As I understand it, it’s spiritually damaging for the teacher to receive such gifts, so by not participating in this practice, you are helping protect her soul:
How foolish and ignorant must a man be, how base his nature, and how vile the clay of which he is fashioned, if he would defile himself with the contamination of bribery, corruption and perfidy towards the state! Truly, the vermin of the earth are to be preferred to such people! (‘Abdu’l-Bahá, The Compilation of Compilations vol II, p. 344)
If, however, he abuse his position through corrupt or mercenary behaviour, he will be held in detestation at the Threshold of Grandeur and incur the wrath of the Abhá Beauty—nay, he shall be forsaken by the one true God and all who adore Him. (‘Abdu’l-Bahá, The Compilation of Compilations vol II, p. 344)
Here’s a prayer you can say for your son’s teachers:
O Lord! Dispel the darkness of these corrupt desires, and illumine the hearts with the lamp of Thy love. (‘Abdu’l-Bahá, Tablets of the Divine Plan, p. 58)
You can also ask God to give you some creative ways to approach the teacher, and let her know of the absolute importance of her role. These quotes might help you give her a priceless gift of inestimable value and win the confidence, respect and genuine support of those affected by your decisions:
Among the greatest of all services that can possibly be rendered by man to Almighty God is the education and training of children… It is, however, very difficult to undertake this service, even harder to succeed in it. I hope that thou wilt acquit thyself well in this most important of tasks, and successfully carry the day, and become an ensign of God’s abounding Grace; that these children, reared one and all in the holy Teachings, will develop natures like unto the sweet airs that blow across the gardens of the All- Glorious, and will waft their fragrance around the world. (‘Abdu’l-Bahá: Selections from the Writings of ‘Abdu’l-Bahá. pp. 133-134)
Among the greatest of all great services is the education of children, and promotion of the various sciences, crafts and arts. Praised be God, ye are now exerting strenuous efforts toward this end. The more ye persevere in this most important task, the more will ye witness the confirmations of God, to such a degree that ye yourselves will be astonished. This verily is a matter beyond all doubt, a pledge that shall certainly be redeemed. (‘Abdul-Bahá, The Compilation of Compilations vol. I, p. 276)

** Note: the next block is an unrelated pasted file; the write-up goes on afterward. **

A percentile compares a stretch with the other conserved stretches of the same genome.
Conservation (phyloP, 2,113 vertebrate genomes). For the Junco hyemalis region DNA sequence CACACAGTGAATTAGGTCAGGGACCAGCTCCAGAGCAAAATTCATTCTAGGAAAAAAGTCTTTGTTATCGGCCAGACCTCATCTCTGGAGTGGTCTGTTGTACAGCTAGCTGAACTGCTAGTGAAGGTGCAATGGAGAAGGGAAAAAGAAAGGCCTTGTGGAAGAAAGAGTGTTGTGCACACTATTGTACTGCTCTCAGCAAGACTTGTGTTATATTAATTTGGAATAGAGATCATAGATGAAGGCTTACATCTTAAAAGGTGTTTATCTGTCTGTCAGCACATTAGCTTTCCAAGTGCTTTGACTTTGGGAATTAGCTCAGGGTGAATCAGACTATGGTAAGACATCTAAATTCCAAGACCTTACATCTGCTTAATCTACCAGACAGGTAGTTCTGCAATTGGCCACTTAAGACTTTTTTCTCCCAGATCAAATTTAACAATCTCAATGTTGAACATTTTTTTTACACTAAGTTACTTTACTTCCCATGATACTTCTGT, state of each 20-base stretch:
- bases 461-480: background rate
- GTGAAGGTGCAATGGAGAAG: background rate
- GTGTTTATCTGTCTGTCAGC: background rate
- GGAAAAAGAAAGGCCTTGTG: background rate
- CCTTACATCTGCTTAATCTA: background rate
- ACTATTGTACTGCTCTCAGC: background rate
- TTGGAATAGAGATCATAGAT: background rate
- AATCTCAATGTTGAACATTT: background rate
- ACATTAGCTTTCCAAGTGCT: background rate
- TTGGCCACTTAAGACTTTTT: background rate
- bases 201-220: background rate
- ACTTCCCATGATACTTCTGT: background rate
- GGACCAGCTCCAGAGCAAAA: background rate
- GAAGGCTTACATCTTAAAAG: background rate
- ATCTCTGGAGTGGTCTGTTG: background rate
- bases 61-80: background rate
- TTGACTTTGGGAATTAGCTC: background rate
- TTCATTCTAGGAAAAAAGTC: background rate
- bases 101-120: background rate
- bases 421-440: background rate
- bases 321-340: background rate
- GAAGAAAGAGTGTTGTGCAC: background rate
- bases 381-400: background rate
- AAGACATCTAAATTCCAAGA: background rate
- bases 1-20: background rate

Praise thou God that thou hast succeeded in becoming a teacher of young Bahá’ís, young trees of the Bahá Paradise, and at the same time art able to benefit the other children as well. According to the explicit divine Text, teaching the children is indispensable and obligatory. It followeth that teachers are servants of the Lord God, since they have arisen to perform this task, which is the same as worship. You must therefore offer praise with every breath, for you are educating your spiritual children. (‘Abdul-Bahá, The Compilation of Compilations vol. I, p. 273-274)
O thou teacher of the children of the kingdom! Thou hast arisen to perform a service which would justly entitle thee to vaunt thyself over all the teachers on earth. For the teachers of this world make use of human education to develop the powers, whether spiritual or material, of humankind, whilst thou art training these young plants in the gardens of God according to the education of Heaven, and art giving them the lessons of the Kingdom. The result of this kind of teaching will be that it will attract the blessings of God, and make manifest the perfections of man. Hold thou fast to this kind of teaching, for the fruits of it will be very great. (‘Abdul-Bahá, The Compilation of Compilations vol. I, p. 274-275)
You can pray that your son is protected from the teacher’s bad attitude. This is very important. When he goes off to school (and every day of his life), you can say:
O Lord! Protect us from what lieth in front of us and behind us, above our heads, on our right, on our left, below our feet and every other side to which we are exposed. Verily, Thy protection over all things is unfailing. (The Bab, Baha’i Prayers, p. 134)
At the same time, it’s possible that this prayer won’t be answered because God wants to strengthen both you and your son through this test. Sometimes doing the right thing as Bahá’ís causes temporary problems, which, when directed towards our children, can be hard for mothers to bear! It’s important, though, to remember that God’s plan is always better, and we WILL be rewarded for our “fortitude under His trials.”
You might also be interested in:
Religion and Ethical Attitudes toward Accepting a Bribe: A Comparative Study
Overcoming Corruption and Safeguarding Integrity in Public Institutions: A Baha’i Perspective (a statement p Prepared by the Baha’i International Community and presented at the intergovernmental Global Forum on Fighting Corruption II, in The Hague, Netherlands—28 May 2001):
What’s been your experience with bribery? Post your comments below.